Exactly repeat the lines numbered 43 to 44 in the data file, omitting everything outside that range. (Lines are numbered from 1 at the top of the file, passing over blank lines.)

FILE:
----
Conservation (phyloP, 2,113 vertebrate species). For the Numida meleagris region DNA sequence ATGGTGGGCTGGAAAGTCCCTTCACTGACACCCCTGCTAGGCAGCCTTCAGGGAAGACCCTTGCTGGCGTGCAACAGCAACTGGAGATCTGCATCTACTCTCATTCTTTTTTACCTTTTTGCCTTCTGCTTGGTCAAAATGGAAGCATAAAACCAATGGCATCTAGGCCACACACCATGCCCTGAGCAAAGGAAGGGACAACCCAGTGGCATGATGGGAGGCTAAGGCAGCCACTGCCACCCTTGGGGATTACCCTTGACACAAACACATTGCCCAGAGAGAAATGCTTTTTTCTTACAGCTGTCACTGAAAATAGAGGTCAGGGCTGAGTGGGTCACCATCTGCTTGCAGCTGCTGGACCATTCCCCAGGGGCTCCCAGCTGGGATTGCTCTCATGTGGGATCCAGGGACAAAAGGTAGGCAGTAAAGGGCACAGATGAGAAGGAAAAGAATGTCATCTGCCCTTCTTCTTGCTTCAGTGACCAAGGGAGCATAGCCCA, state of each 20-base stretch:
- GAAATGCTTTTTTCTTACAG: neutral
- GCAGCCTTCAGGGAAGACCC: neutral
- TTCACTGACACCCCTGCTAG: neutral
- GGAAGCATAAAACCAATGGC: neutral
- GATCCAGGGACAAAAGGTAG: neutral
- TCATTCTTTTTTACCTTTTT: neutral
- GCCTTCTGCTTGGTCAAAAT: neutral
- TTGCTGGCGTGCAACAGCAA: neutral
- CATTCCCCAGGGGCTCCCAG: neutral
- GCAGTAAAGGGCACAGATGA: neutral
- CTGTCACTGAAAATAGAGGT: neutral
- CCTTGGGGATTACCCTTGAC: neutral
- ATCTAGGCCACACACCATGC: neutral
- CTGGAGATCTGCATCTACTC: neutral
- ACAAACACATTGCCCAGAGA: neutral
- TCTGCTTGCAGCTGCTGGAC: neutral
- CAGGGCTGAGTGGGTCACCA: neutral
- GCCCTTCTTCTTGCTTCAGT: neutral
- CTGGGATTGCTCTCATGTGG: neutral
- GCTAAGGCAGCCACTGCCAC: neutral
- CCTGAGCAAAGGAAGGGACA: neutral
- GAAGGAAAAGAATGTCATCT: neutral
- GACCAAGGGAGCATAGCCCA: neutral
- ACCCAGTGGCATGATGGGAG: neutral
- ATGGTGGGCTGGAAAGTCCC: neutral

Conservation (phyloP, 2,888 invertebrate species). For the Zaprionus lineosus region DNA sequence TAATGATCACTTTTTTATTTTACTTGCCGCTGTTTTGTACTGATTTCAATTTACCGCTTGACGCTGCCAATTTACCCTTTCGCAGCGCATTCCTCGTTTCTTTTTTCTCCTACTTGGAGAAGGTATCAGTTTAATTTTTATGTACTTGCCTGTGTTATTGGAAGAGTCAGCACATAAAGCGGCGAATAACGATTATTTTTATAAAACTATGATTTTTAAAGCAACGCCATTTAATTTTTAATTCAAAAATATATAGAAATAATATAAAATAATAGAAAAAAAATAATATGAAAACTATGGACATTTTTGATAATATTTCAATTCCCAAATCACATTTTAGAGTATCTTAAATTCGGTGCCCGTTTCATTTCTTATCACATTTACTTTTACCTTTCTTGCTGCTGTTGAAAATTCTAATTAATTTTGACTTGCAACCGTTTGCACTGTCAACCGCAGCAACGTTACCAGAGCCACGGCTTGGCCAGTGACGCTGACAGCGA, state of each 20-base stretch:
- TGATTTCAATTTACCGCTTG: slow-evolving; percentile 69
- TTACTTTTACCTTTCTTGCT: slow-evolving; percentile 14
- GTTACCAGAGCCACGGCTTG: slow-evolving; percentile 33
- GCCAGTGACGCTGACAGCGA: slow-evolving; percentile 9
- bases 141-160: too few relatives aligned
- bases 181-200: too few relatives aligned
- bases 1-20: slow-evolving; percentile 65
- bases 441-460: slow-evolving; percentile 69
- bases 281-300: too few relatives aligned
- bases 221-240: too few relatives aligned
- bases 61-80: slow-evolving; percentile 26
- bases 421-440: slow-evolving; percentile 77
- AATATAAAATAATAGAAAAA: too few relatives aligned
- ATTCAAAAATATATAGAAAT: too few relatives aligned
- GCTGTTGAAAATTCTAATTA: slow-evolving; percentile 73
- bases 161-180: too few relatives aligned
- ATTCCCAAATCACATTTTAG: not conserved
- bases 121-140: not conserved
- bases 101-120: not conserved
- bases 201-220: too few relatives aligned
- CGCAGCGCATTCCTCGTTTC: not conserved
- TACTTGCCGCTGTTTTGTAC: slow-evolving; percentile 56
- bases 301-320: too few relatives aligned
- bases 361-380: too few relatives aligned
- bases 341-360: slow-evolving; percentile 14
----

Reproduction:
- bases 161-180: too few relatives aligned
- ATTCCCAAATCACATTTTAG: not conserved